github.com/chaincode/chaincode_example02/go/

$ CORE_PEER_MSPCONFIGPATH=/opt/gopath/src/github.com/hyperledger/

fabric/peer/crypto/peerOrganizations/org2.example.com/users/Adm

in@org2.example.com/msp

CORE_PEER_ADDRESS=peer0.org2.example.com:7051

CORE_PEER_LOCALMSPID="Org2MSP"

CORE_PEER_TLS_ROOTCERT_FILE=/opt/gopath/src/github.com/hyperled

ger/fabric/peer/crypto/peerOrganizations/org2.example.com/peers

/peer0.org2.example.com/tls/ca.crt peer chaincode install -n

mycc -v 1.0 -p

github.com/chaincode/chaincode_example02/go//orderers/orderer.e

xample.com/msp/tlscacerts/tlsca.example.com-cert.pem

4. Instantiate the chaincode from peer0.org2. We will use -c to initialize this with a value of 100, and b with 200. We use -p to define the endorsement policy. This is shown in the following code:

$ CORE_PEER_MSPCONFIGPATH=/opt/gopath/src/github.com/hyperledger/

fabric/peer/crypto/peerOrganizations/org2.example.com/users/Adm

in@org2.example.com/msp

CORE_PEER_ADDRESS=peer0.org2.example.com:7051

CORE_PEER_LOCALMSPID="Org2MSP"

CORE_PEER_TLS_ROOTCERT_FILE=/opt/gopath/src/github.com/hyperled

ger/fabric/peer/crypto/peerOrganizations/org2.example.com/peers

/peer0.org2.example.com/tls/ca.crt peer chaincode instantiate -

o orderer.example.com:7050 --tls --cafile

/opt/gopath/src/github.com/hyperledger/fabric/peer/crypto/order
erOrganizations/example.com/orderers/orderer.example.com/msp/tl scacerts/tlsca.example.com-cert.pem -C $CHANNEL_NAME -n mycc -v 1.0 -c '{"Args":["init","a", "100", "b","200"]}' -P "AND ('Org1MSP.peer','Org2MSP.peer')"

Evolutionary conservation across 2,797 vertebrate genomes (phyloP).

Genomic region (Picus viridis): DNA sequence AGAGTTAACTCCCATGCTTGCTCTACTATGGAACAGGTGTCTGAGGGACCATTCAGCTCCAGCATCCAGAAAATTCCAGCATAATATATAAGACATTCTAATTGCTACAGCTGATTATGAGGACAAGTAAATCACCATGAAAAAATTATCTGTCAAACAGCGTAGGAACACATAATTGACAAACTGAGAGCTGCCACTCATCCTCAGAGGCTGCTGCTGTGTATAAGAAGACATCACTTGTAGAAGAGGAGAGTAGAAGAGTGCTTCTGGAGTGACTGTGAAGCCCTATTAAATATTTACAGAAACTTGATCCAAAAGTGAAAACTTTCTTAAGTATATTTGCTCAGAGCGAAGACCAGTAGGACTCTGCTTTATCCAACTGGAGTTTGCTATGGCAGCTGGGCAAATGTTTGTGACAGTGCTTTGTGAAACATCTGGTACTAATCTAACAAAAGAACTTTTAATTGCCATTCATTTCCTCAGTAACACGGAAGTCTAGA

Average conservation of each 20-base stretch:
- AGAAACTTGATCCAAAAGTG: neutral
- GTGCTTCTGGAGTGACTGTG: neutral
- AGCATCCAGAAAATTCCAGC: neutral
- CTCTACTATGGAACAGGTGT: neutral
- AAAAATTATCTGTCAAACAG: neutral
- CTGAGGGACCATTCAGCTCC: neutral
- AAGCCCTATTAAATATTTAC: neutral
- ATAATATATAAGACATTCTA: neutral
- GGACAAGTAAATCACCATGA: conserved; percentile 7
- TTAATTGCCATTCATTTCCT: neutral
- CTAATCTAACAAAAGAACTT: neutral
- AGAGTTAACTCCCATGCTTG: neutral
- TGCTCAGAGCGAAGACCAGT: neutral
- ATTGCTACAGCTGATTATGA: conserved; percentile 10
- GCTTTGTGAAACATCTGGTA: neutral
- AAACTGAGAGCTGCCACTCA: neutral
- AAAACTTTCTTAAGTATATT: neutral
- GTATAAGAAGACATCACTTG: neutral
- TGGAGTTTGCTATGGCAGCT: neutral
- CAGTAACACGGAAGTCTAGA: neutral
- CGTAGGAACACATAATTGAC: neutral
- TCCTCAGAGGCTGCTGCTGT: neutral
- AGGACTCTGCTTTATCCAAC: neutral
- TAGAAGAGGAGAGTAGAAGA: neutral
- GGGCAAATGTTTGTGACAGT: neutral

5. Execute a query on peer0 Org1 on the a value. We should get the correct value of 100 back:

6. Using the CLI, create a transaction by invoking chaincode. In this example, we will move 10 from a to b. Install chaincode on peer1 org2, and then query from peer1 org2 for the latest value of a:
hyperledger fabric setup

$ CORE_PEER_MSPCONFIGPATH=/opt/gopath/src/github.com/hyperledger/

fabric/peer/crypto/peerOrganizations/org2.example.com/users/Adm

in@org2.example.com/msp

CORE_PEER_ADDRESS=peer1.org2.example.com:7051

CORE_PEER_LOCALMSPID="Org2MSP"

CORE_PEER_TLS_ROOTCERT_FILE=/opt/gopath/src/github.com/hyperled

ger/fabric/peer/crypto/peerOrganizations/org2.example.com/peers

/peer1.org2.example.com/tls/ca.crt peer chaincode install -n

mycc -v 1.0 -p github.com/chaincode/chaincode_example02/go/

$CORE_PEER_MSPCONFIGPATH=/opt/gopath/src/github.com/hyperledger

/fabric/peer/crypto/peerOrganizations/org2.example.com/users/Ad

min@org2.example.com/msp

CORE_PEER_ADDRESS=peer1.org2.example.com:7051

CORE_PEER_LOCALMSPID="Org2MSP"

CORE_PEER_TLS_ROOTCERT_FILE=/opt/gopath/src/github.com/hyperled